2 winners and 2 losers during a stock market downturn

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Investors don’t need to panic in the event of a market downturn. It is important to find the best strategy to navigate through difficult times. As always, there will be winners and losers in this volatile time.

You can transform your long-term performance by adopting winning strategies and not losing any now. Here’s how.

Winner 1: Investors with “dry powder”

It hurts to watch the value of your portfolio during a market downturn, but now is not the time to bury your head in the sand. Corrections are huge opportunities for investors who have cash to deploy, known as “dry powder” in the financial industry. Stocks have become much cheaper relative to the sales, cash flow and dividends of the underlying companies. The downturn is like stocks are selling, and it’s the best time to buy.

Image source: Getty Images.

Of course, it takes a combination of luck and foresight to grow that stack of cash. Most asset managers keep part of their portfolio in cash. The amount of cash tends to go up and down depending on the manager’s opinion of the viability of the investment. Warren Buffett holds a huge amount of cash at Berkshire Hathawaybecause he determined that the stocks were overvalued relative to their fundamentals.

Investors shouldn’t have been completely out of the market before this latest downturn. However, those who have been careful not to get carried away with the fervor should have cash on hand to take advantage of more attractive prices.

Winner 2: Dividend Stocks

Dividend stocks aren’t immune to market downturns, but they tend to outperform other stocks during tough times. Corrections and bear markets are signals that investors’ risk appetite has diminished. Uncertain conditions cause capital to flow away from equities and into other asset classes like bonds and cash.

These same forces are also at work in the stock market. Growth stocks tend to take a beating, while dividend stocks hold up a bit better. Companies that pay dividends also tend to have more stable cash flows and often avoid catastrophic disruptions during economic turmoil. It’s important to note that dividend-paying stocks still provide returns in the form of quarterly distributions, even if their stock prices are temporarily down.

This is playing out as we speak. the Vanguard High Yield Dividend ETF is up about 2% since the start of the year, while the main stock indices have fallen. Growth stock valuations have gotten a bit out of control and investors are looking for safety as prices fall back to historically normal levels.

^ SPX Chart

Data by YCharts.

Loser 1: Investors who sell

The only people who really lose during a stock market downturn are investors who sell their stocks. Gains and losses are not realized until they are blocked by a sale. Any position with positive returns can still swing into a loss until that position is closed – the same goes for positions that are down.

In the history of the stock market, each downturn has been only a temporary divergence from a long-term growth trend. If you are selling during a downturn, you are buying high and selling low. You lose your chance to capitalize on growth when the market recovers in the future.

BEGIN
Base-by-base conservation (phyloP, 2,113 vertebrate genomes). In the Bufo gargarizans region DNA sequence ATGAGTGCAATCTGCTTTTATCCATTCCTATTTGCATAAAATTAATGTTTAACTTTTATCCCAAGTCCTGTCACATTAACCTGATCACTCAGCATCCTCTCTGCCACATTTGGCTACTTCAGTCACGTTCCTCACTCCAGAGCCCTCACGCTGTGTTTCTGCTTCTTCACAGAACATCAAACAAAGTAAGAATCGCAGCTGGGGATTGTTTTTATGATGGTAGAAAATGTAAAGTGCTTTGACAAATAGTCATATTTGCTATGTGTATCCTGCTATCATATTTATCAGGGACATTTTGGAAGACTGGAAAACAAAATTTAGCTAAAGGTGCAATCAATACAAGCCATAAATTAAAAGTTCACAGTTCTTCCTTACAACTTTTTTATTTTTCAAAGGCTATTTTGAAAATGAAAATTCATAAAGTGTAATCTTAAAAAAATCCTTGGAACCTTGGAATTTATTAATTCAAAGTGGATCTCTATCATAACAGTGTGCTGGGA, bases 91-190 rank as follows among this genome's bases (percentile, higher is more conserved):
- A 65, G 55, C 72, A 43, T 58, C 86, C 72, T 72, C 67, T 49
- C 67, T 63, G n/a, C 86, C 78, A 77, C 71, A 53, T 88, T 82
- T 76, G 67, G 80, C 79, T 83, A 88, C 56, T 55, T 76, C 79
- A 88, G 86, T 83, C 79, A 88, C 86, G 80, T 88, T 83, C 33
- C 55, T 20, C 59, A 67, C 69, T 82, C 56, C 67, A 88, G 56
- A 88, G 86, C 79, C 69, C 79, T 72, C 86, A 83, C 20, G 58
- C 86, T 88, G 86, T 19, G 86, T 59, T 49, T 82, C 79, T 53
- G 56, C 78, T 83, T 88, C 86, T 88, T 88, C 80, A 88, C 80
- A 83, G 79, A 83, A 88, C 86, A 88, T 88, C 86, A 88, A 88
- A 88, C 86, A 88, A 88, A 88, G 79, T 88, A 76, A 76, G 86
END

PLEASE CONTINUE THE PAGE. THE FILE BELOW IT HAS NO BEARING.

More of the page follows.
But investors sell for all sorts of reasons. Some stocks are sold to cover distributions from retirement accounts. Sometimes circumstances change in a financial plan and assets need to be liquidated to meet cash requirements. Or a portfolio needs to be rebalanced to get a better mix of growth and volatility.

Too often, however, investors make decisions based on fear and exit the market due to the risk that losses will increase even further. Selling in a downturn can help you avoid the impact of a full-blown bear market if it goes that far, but it’s nothing compared to the opportunity cost of missing out on any future gains.

The best investors understand that volatility is inevitable and they don’t throw away their entire investment plan when the market goes through a tough time.

Loser 2: Growth stocks

Growth stocks are generally great tools for long-term returns, but they come with added volatility. They outperform when the market is bullish and underperform when the market is falling.

Stock prices are theoretically based on expected future cash flows, and growth stocks have more uncertainty around these cash flows. It takes a greater leap of faith to predict future profits from a business that is growing rapidly but producing no bottom line today. The rewards are great if the story comes to fruition, but the risks are also greater.

Valuations peak at the peak of market cycles, and growth stocks tend to have the most aggressive valuations when investors’ risk appetite is high. This leaves more room for the downside when the market goes down.

That doesn’t mean investors should avoid growth stocks. Instead, it suggests that they shouldn’t be overexposed to this category and should make sure they’re ready to ride out volatility when it inevitably arises.

This article represents the opinion of the author, who may disagree with the “official” recommendation position of a high-end advice service Motley Fool. We are heterogeneous! Challenging an investing thesis — even one of our own — helps us all think critically about investing and make decisions that help us become smarter, happier, and wealthier.

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